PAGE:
Ca2+-Stimulated Adenylyl Cyclase AC1 Generates Efficient Biological Pacing as Single Gene Therapy and in Combination With HCN2Clinical Perspective
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Background—Biological pacing performed solely via HCN2 gene transfer in vivo results in relatively slow idioventricular rates and only moderate autonomic responsiveness. We induced biological pacing using the Ca2+-stimulated adenylyl cyclase AC1 gene expressed alone or in combination with HCN2 and compared outcomes with those with single-gene HCN2 transfer.
Methods and Results—We implanted adenoviral HCN2, AC1, or HCN2/AC1 constructs into the left bundle branches of atrioventricular-blocked dogs. During steady-state gene expression (days 5–7), differences between AC1, HCN2/AC1, and HCN2 alone were evident in basal beating rate, escape time, and dependence on electronic backup pacing. In HCN2, AC1, and HCN2/AC1, these parameters were as follows: basal beating rate: 50±1.5, 60±5.0, and 129±28.9 bpm (P<0.05 for HCN2/AC1 versus HCN2 or AC1 alone), respectively; escape time: 2.4±0.2, 1.3±0.2, and 1.1±.0.4 seconds (P<0.05 for AC1 and HCN2/AC1 versus HCN2); and percent electronic beats: 34±8%, 2±1%, and 6±2% (P<0.05 for AC1 and HCN2/AC1 versus HCN2). Instantaneous (SD1) and long-term (SD2) heart rate variability and circadian rhythm analyzed via 24-hour Holter recordings showed a shift toward greater sensitivity to parasympathetic modulation in animals injected with AC1 and a high degree of sympathetic modulation in animals injected with HCN2/AC1.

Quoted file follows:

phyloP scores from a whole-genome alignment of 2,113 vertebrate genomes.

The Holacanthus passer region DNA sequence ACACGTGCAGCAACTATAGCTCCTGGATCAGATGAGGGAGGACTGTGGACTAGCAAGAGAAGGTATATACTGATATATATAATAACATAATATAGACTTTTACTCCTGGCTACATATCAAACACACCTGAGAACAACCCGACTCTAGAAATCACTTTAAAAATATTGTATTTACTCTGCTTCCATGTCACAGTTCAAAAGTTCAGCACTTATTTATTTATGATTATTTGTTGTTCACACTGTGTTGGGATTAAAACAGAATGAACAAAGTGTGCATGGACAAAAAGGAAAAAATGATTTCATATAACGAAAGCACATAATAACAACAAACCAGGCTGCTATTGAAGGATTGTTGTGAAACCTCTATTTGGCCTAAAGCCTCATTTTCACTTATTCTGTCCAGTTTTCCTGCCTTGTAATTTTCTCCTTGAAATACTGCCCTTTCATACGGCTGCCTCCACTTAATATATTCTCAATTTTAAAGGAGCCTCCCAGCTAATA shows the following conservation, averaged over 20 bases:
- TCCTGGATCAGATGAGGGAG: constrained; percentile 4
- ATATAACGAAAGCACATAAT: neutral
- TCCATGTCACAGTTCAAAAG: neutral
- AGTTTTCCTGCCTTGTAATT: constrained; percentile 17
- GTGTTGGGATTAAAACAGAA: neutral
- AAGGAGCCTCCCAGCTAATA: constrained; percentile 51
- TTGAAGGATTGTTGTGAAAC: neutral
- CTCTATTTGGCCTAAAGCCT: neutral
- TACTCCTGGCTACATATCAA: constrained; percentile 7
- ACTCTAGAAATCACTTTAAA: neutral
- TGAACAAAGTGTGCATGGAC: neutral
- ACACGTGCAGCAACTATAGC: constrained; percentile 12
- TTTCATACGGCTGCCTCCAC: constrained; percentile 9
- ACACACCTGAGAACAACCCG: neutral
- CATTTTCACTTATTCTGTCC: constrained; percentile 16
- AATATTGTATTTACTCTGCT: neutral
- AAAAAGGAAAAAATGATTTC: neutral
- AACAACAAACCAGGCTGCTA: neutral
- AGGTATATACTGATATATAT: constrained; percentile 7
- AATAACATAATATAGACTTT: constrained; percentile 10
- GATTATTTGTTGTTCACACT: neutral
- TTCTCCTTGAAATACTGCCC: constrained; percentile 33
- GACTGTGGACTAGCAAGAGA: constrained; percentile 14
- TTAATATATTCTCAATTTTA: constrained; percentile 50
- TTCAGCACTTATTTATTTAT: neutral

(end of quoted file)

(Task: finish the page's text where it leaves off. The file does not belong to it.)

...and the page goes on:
Conclusion—AC1 or HCN2/AC1 overexpression in left bundle branches provides highly efficient biological pacing and greater sensitivity to autonomic modulation than HCN2 alone.
- Received December 1, 2011.
- Accepted June 8, 2012.
- © 2012 American Heart Association, Inc.